Posted: 11 Mar 2009 12:00 AM PDT Jer 18:18-20 / Mt 20:17-28 When people get really angry about something, they are almost always revealing something about themselves and about their needs, and quite often they neither know nor intend to reveal it! And so it is with today’s Old Testament reading. The prophet Jeremiah was not just another eccentric outsider. He was the ultimate insider in the government of the kingdom of Judah. He was a nobleman and a leader in the government, and he had been telling the truth to his colleagues and to the people for a long time.
But they just didn’t want to hear the truth, because it called for a painful re-thinking of their country’s destiny and of their own personal careers. Those in power were not about to give up their privileged status so easily, so in their fury they threw Jeremiah in prison to shut him up. But the truth that Jeremiah had spoken couldn’t be silenced, and the nation collapsed as he had predicted.
Many things can move us to ignore or deny the truth, but fear and ego are the prime culprits. We can never grow whole, we can never grow into our best selves, until we face the truth and embrace the whole of it, whatever it may be. But there’s no way that we can face the truth alone — ego and fear are too powerful. Fortunate for us, we don’t have to face it alone. The Lord will walk us through the fire and out the other side, step by step.
Trust that and you’ll know what they mean when they say, “The truth will set you free.”
Posted by admin Wednesday, 11 March 2009 00:02 By Frankie D’Cruz, The Malay Mail
ONCE, it was just another tree at a junction of a road with no name leading to the Perak State Secretariat in Ipoh. Today, the road is still nameless, while the tree has quickly been named “Tree of Democracy” by Pakatan Rakyat.On the other hand, the State government considers it a symbol of treason and contempt for royalty.Poor raintree. But what do you expect, given that Perak is now trapped in a cesspit of anger and political fury The most famous tree in the nation that stood quietly for years has suddenly sprouted “branches” of love and hate.
Love comes in the form of curious locals posing for photographs beneath the tree. Hate evolves from disloyalty and disdain for the monarchy.It is not alone. Five other raintree saplings which were planted around it yesterday share the same fate. The five, named “Justice”, “Integrity ” , “Welfare” , “ Transparency ” and “Trustworthiness ” wereplanted to commemorate the emergency sitting under the “Tree House” on March 3 and the first anniversary of Pakatan’s rule in the State.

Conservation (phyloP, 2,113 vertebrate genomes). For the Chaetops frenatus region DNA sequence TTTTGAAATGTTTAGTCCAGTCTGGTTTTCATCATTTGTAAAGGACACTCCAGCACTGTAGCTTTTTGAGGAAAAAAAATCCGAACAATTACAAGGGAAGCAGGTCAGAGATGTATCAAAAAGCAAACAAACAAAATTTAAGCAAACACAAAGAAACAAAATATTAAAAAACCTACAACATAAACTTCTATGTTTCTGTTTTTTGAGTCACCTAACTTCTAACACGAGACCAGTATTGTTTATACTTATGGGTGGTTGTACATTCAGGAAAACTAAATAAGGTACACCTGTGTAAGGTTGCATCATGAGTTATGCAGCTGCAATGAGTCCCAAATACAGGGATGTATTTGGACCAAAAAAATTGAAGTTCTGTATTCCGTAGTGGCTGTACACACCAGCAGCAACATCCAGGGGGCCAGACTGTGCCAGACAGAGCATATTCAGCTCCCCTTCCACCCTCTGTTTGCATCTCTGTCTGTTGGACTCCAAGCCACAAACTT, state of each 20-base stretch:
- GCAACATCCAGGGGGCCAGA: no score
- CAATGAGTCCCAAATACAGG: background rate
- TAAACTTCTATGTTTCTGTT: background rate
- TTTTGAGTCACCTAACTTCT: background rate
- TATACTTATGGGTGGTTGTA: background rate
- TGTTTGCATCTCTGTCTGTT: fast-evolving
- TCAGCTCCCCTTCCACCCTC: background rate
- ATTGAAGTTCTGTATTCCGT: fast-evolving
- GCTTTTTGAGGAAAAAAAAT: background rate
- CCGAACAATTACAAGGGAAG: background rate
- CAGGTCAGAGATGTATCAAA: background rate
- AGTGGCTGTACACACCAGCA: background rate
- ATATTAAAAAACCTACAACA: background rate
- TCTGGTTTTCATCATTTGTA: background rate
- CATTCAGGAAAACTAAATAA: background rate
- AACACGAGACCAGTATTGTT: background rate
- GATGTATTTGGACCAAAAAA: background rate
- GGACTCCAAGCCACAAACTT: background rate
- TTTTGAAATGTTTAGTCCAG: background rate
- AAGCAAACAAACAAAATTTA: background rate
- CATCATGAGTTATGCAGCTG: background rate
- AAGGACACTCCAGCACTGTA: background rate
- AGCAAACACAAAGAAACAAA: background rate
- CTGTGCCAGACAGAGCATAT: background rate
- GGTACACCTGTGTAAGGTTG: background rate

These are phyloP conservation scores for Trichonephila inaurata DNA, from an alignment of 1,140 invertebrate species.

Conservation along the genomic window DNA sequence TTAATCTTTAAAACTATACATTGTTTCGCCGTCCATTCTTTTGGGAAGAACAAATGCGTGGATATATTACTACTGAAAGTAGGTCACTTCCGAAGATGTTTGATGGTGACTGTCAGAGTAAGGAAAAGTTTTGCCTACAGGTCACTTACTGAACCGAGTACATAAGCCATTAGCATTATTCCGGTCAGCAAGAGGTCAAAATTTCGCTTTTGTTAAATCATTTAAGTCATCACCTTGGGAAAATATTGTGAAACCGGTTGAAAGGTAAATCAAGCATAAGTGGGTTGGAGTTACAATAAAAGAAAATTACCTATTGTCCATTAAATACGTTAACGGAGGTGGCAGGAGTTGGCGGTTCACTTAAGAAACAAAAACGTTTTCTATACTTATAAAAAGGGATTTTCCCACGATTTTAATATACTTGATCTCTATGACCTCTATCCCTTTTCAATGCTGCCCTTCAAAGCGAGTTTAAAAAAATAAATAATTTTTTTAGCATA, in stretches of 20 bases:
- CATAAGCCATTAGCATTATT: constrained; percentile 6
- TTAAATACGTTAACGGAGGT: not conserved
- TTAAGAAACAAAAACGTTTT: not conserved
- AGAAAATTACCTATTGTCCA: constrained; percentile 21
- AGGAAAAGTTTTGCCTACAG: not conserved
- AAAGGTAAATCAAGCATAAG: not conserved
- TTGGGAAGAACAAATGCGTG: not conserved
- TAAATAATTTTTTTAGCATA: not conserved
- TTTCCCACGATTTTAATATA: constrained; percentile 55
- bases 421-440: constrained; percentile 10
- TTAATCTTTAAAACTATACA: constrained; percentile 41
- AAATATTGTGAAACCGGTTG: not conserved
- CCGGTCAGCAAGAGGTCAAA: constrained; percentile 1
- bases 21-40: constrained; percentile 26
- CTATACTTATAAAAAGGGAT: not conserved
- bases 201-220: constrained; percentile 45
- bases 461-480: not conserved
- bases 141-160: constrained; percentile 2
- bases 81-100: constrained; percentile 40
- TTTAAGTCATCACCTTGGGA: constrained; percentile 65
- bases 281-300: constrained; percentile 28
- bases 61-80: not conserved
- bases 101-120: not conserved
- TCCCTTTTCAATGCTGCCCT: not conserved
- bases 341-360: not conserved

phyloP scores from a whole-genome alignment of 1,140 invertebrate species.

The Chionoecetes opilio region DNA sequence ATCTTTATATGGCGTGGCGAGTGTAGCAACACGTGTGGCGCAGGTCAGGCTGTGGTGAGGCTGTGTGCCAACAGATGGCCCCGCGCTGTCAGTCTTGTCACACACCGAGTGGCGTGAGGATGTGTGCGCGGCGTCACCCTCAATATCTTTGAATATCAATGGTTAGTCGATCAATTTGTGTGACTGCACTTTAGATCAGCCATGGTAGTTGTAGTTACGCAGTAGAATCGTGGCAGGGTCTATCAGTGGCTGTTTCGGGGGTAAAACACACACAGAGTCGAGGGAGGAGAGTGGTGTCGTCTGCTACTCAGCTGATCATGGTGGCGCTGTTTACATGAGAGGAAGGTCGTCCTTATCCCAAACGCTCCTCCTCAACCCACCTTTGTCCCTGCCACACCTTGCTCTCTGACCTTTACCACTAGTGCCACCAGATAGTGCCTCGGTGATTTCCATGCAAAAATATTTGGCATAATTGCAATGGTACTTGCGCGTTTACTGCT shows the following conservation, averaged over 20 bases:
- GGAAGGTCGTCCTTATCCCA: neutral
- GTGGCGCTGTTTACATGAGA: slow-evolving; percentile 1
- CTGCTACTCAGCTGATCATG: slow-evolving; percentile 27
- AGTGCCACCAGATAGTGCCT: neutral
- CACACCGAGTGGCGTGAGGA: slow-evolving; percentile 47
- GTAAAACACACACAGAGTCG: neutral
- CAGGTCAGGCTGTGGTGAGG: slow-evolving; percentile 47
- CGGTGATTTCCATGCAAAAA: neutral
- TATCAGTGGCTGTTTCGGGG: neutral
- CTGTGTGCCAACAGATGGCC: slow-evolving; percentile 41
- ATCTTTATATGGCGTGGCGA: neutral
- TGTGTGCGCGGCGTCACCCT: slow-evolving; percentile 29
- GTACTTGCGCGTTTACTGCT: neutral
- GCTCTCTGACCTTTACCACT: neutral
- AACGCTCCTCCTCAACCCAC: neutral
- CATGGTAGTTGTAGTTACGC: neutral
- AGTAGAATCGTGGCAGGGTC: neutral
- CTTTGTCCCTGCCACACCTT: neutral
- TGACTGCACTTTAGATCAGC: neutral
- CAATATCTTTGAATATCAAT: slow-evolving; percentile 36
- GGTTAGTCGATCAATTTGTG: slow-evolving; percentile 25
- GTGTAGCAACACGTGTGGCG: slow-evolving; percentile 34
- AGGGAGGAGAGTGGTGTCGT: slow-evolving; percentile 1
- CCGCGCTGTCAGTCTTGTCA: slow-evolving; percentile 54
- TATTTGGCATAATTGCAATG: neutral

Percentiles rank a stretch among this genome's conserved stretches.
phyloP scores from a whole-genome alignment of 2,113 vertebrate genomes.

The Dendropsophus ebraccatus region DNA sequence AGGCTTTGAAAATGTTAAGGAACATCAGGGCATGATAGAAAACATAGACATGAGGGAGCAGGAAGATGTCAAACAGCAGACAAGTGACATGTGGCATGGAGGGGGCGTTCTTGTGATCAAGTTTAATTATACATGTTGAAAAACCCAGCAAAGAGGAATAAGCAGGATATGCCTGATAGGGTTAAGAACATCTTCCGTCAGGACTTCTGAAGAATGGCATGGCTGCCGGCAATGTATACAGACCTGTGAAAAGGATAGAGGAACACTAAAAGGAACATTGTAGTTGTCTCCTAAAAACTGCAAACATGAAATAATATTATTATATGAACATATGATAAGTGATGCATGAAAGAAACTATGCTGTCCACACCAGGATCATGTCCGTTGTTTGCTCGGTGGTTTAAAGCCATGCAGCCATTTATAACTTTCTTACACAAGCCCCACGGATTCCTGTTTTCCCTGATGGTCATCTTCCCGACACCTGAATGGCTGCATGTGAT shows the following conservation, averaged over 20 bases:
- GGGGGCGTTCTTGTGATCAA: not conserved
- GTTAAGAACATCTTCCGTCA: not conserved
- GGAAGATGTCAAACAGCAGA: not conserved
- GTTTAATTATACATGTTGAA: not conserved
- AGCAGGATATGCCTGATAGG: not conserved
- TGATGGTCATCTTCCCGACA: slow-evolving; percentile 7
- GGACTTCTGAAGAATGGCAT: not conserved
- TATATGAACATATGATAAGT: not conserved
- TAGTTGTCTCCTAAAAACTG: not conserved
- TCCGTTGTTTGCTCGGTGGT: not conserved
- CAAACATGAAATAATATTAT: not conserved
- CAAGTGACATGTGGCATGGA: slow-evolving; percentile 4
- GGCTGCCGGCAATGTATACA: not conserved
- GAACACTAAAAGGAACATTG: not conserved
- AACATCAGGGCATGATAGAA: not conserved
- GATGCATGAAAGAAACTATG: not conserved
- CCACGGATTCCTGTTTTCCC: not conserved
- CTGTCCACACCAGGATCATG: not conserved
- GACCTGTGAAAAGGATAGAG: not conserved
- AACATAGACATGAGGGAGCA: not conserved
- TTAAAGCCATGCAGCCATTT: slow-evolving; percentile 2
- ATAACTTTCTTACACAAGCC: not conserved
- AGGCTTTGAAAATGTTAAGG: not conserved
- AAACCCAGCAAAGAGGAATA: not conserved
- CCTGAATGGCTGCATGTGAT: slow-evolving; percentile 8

However, the five may not last long as they were planted on road reserve. Meanwhile, the mother tree has become a tourist attraction, not so much for its aesthetic worth, but for the stories ringing around it. Yesterday, curious crowds were seen gathering and taking photographs under the tree, where a plaque has also been erected. Given this love for a history marker, it would be landmark imbecility to even think of harming the six trees.
Posted: 10 Mar 2009 12:00 AM PDT Is 1:10,16-20 / Mt 23:1-12 Have you ever noticed how much of our supposedly rational decision-making is really nothing more than our preferences or prejudices in search of an excuse? We can spin some fancy tales and conjure some eloquent arguments, but in the end most of them amount to very little. And much the same is true of so many of our plans, prayers, and promises. Lots of talk and little more. Worst of all we can get in the habit of believing our own “press releases,” believing all that baloney to be true.
Moving from cheap talk to real deeds is at the heart of what Lent is about. It starts with repenting, that is, re-thinking what’s truly important and where we ought to be investing our main energies, if we want to call ourselves followers of Jesus. That kind of re-thinking inevitably calls us to re-forming and re-shaping parts of our lives into a clearer likeness of Jesus. And that in turn requires that we get to know Jesus better — from the inside.
God has given each one of us unique gifts for which there is a specific need in our piece of the world. Get to know Jesus better — on the inside — and He’ll show you how to carry your gifts where they’re needed. Your deeds will be ever so much better than any words. And your heart will know the delight of being a real follower of Jesus.